“Emerging financial technologies” have been singled out as the top disruptor for financial institutions around the world, according to KPMG.
Survey results from a newly released global report by KPMG revealed that fintech was considered the number one source of disruption (57 per cent), followed by “growing global regulatory complexity” (51 per cent) and “new business models”.
The impact of fintech was causing traditional financial institutions to “face a new reality”, according to the report.
“Products, services and business models that have worked for decades are no longer an option in the digital world,” the report said. “To thrive, organisations recognise that they need to reinvent what they do and how they do it.”
When compared with global peers, Australia was found to be more prepared for the challenge of fintech disruption, with 67 per cent of Australian survey participants having a clear strategy compared to 47 per cent of global respondents, according to a statement.
Furthermore, Australian firms (78 per cent) demonstrated more initiative in responding to the fintech challenge, with 78 per cent “planning or already developing capabilities in-house” compared to the average of global firms (52 per cent).
Commenting on the report, KPMG Australia head of banking and global co-lead for fintech Ian Pollari said that Australian financial institutions were “up there with the leading players” in embracing fintech disruption.
“Arguably, taken as a whole the Australian financial services market has been quicker to adapt to disruption and technology trends,” Mr Pollari said.
“Every Australian respondent to our survey already had a dedicated fintech team in place and had developed frameworks to vet fintechs approaching their organisation.”
The report signalled that customer expectations inside and outside of financial services were evolving, and that fintech adoption needed to be vertically integrated.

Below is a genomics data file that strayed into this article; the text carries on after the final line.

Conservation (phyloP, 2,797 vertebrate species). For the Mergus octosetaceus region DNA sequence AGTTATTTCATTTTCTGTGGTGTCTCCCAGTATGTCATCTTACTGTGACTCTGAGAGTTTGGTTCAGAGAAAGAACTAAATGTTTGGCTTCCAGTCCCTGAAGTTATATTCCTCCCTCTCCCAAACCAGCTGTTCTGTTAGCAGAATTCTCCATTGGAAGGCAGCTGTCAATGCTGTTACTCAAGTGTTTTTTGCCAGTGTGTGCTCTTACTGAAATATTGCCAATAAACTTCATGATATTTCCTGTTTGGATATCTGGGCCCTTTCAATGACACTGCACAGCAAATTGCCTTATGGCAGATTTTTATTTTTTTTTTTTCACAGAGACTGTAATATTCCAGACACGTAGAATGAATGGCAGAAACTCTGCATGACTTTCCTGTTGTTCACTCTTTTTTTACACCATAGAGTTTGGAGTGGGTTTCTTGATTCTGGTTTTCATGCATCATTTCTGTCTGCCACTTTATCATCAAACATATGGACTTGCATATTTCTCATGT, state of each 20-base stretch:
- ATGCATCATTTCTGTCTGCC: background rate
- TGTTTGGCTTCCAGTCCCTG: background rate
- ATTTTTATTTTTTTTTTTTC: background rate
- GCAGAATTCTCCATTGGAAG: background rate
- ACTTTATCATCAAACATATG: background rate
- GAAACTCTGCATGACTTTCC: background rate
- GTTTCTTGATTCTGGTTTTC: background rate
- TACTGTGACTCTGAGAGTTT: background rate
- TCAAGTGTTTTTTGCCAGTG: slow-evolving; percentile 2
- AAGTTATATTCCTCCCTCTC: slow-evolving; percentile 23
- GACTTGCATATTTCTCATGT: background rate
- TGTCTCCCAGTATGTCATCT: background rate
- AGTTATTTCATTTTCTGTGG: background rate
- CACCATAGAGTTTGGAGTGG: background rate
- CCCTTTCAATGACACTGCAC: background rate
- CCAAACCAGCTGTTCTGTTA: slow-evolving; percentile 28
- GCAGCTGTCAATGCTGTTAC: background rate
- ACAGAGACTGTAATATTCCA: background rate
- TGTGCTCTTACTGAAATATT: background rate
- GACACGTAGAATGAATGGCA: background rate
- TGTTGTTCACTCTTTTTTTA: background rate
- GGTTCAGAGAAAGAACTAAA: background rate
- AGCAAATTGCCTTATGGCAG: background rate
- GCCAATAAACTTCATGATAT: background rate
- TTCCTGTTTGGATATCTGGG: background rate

“Financial institutions too often deal with fintech in a very inefficient, fragmented and tactical manner,” KPMG's International partner and global co-leader for fintech, Murray Raisbeck, said.
“The companies that succeed have undertaken careful architecting of their transformation strategy, including the integration of fintech within their organisation.”
Compliance and regulation as well as legal infrastructure remained “stumbling block[s]” for financial institutions around the world, along with day-to-day operations getting in the way of innovation.
“This has led many organisations to simply focus on resolving one issue at a time — usually the issue with the most pressing time frame for action, rather than the one that will lead to the most enduring value,” the report said.
Leadership also played a significant role in an institution’s adoption of fintech, Mr Raisbeck commented in the report.
He said: “When it comes to encouraging fintech innovation, the tone at the top that is set by leadership is absolutely fundamental — that needs to be aligned with how they set strategy, and with how they measure performance against that strategy.
“Everything needs to be aligned to drive the most value from fintech.”